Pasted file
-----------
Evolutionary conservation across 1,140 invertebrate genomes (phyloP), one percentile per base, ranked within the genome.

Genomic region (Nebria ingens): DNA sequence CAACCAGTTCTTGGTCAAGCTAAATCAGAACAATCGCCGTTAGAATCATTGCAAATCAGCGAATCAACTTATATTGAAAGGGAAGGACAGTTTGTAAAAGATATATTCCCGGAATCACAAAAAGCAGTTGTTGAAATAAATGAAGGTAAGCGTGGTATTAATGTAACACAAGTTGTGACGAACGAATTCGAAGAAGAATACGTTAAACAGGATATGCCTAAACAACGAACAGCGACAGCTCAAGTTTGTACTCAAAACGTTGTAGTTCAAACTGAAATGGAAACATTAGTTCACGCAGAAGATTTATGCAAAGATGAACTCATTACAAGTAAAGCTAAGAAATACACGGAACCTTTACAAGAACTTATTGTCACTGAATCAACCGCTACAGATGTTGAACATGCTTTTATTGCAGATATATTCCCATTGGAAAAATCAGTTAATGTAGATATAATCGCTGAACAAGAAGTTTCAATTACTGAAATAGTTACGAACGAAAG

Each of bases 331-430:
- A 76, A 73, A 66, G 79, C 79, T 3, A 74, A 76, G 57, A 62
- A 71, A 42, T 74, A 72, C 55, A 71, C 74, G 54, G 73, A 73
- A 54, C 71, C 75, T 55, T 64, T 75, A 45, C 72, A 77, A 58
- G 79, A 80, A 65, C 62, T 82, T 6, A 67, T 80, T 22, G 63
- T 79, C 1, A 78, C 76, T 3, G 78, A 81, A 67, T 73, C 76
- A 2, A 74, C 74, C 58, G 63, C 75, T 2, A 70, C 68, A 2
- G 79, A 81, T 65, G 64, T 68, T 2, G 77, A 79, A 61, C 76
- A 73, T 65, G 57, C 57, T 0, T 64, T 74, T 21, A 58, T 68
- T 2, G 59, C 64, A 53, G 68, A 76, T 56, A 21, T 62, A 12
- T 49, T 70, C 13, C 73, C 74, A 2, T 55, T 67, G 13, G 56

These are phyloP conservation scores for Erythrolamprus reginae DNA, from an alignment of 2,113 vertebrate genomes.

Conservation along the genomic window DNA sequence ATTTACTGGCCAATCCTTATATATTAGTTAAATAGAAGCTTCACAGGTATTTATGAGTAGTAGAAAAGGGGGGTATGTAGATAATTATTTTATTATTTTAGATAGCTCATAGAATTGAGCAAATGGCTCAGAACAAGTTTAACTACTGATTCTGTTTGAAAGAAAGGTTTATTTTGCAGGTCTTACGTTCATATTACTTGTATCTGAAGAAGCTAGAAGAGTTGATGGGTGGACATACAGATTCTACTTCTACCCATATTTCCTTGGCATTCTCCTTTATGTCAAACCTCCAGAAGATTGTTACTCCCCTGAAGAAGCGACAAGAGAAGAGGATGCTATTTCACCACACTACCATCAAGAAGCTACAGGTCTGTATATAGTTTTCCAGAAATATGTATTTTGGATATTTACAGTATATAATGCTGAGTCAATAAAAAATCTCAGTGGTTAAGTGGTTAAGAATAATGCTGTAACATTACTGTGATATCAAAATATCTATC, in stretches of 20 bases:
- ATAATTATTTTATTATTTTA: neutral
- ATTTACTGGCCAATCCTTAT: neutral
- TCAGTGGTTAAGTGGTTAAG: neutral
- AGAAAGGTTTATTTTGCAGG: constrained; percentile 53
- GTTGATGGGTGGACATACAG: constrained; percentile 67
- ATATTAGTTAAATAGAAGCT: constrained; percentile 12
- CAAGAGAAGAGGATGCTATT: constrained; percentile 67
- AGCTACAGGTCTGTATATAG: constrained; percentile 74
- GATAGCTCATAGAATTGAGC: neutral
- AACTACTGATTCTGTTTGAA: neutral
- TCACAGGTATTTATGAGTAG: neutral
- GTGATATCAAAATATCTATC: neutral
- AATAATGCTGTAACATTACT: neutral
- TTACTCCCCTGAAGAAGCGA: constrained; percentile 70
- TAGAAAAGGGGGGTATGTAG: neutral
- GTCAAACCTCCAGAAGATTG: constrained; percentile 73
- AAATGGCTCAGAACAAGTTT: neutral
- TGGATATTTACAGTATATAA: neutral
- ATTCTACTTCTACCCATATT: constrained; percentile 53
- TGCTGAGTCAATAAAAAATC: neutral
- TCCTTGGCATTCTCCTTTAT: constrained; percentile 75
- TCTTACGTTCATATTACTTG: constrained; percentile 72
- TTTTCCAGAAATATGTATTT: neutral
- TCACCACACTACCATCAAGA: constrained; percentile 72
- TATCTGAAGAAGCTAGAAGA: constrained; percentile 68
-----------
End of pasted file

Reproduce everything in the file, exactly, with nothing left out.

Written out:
Evolutionary conservation across 1,140 invertebrate genomes (phyloP), one percentile per base, ranked within the genome.

Genomic region (Nebria ingens): DNA sequence CAACCAGTTCTTGGTCAAGCTAAATCAGAACAATCGCCGTTAGAATCATTGCAAATCAGCGAATCAACTTATATTGAAAGGGAAGGACAGTTTGTAAAAGATATATTCCCGGAATCACAAAAAGCAGTTGTTGAAATAAATGAAGGTAAGCGTGGTATTAATGTAACACAAGTTGTGACGAACGAATTCGAAGAAGAATACGTTAAACAGGATATGCCTAAACAACGAACAGCGACAGCTCAAGTTTGTACTCAAAACGTTGTAGTTCAAACTGAAATGGAAACATTAGTTCACGCAGAAGATTTATGCAAAGATGAACTCATTACAAGTAAAGCTAAGAAATACACGGAACCTTTACAAGAACTTATTGTCACTGAATCAACCGCTACAGATGTTGAACATGCTTTTATTGCAGATATATTCCCATTGGAAAAATCAGTTAATGTAGATATAATCGCTGAACAAGAAGTTTCAATTACTGAAATAGTTACGAACGAAAG

Each of bases 331-430:
- A 76, A 73, A 66, G 79, C 79, T 3, A 74, A 76, G 57, A 62
- A 71, A 42, T 74, A 72, C 55, A 71, C 74, G 54, G 73, A 73
- A 54, C 71, C 75, T 55, T 64, T 75, A 45, C 72, A 77, A 58
- G 79, A 80, A 65, C 62, T 82, T 6, A 67, T 80, T 22, G 63
- T 79, C 1, A 78, C 76, T 3, G 78, A 81, A 67, T 73, C 76
- A 2, A 74, C 74, C 58, G 63, C 75, T 2, A 70, C 68, A 2
- G 79, A 81, T 65, G 64, T 68, T 2, G 77, A 79, A 61, C 76
- A 73, T 65, G 57, C 57, T 0, T 64, T 74, T 21, A 58, T 68
- T 2, G 59, C 64, A 53, G 68, A 76, T 56, A 21, T 62, A 12
- T 49, T 70, C 13, C 73, C 74, A 2, T 55, T 67, G 13, G 56

These are phyloP conservation scores for Erythrolamprus reginae DNA, from an alignment of 2,113 vertebrate genomes.

Conservation along the genomic window DNA sequence ATTTACTGGCCAATCCTTATATATTAGTTAAATAGAAGCTTCACAGGTATTTATGAGTAGTAGAAAAGGGGGGTATGTAGATAATTATTTTATTATTTTAGATAGCTCATAGAATTGAGCAAATGGCTCAGAACAAGTTTAACTACTGATTCTGTTTGAAAGAAAGGTTTATTTTGCAGGTCTTACGTTCATATTACTTGTATCTGAAGAAGCTAGAAGAGTTGATGGGTGGACATACAGATTCTACTTCTACCCATATTTCCTTGGCATTCTCCTTTATGTCAAACCTCCAGAAGATTGTTACTCCCCTGAAGAAGCGACAAGAGAAGAGGATGCTATTTCACCACACTACCATCAAGAAGCTACAGGTCTGTATATAGTTTTCCAGAAATATGTATTTTGGATATTTACAGTATATAATGCTGAGTCAATAAAAAATCTCAGTGGTTAAGTGGTTAAGAATAATGCTGTAACATTACTGTGATATCAAAATATCTATC, in stretches of 20 bases:
- ATAATTATTTTATTATTTTA: neutral
- ATTTACTGGCCAATCCTTAT: neutral
- TCAGTGGTTAAGTGGTTAAG: neutral
- AGAAAGGTTTATTTTGCAGG: constrained; percentile 53
- GTTGATGGGTGGACATACAG: constrained; percentile 67
- ATATTAGTTAAATAGAAGCT: constrained; percentile 12
- CAAGAGAAGAGGATGCTATT: constrained; percentile 67
- AGCTACAGGTCTGTATATAG: constrained; percentile 74
- GATAGCTCATAGAATTGAGC: neutral
- AACTACTGATTCTGTTTGAA: neutral
- TCACAGGTATTTATGAGTAG: neutral
- GTGATATCAAAATATCTATC: neutral
- AATAATGCTGTAACATTACT: neutral
- TTACTCCCCTGAAGAAGCGA: constrained; percentile 70
- TAGAAAAGGGGGGTATGTAG: neutral
- GTCAAACCTCCAGAAGATTG: constrained; percentile 73
- AAATGGCTCAGAACAAGTTT: neutral
- TGGATATTTACAGTATATAA: neutral
- ATTCTACTTCTACCCATATT: constrained; percentile 53
- TGCTGAGTCAATAAAAAATC: neutral
- TCCTTGGCATTCTCCTTTAT: constrained; percentile 75
- TCTTACGTTCATATTACTTG: constrained; percentile 72
- TTTTCCAGAAATATGTATTT: neutral
- TCACCACACTACCATCAAGA: constrained; percentile 72
- TATCTGAAGAAGCTAGAAGA: constrained; percentile 68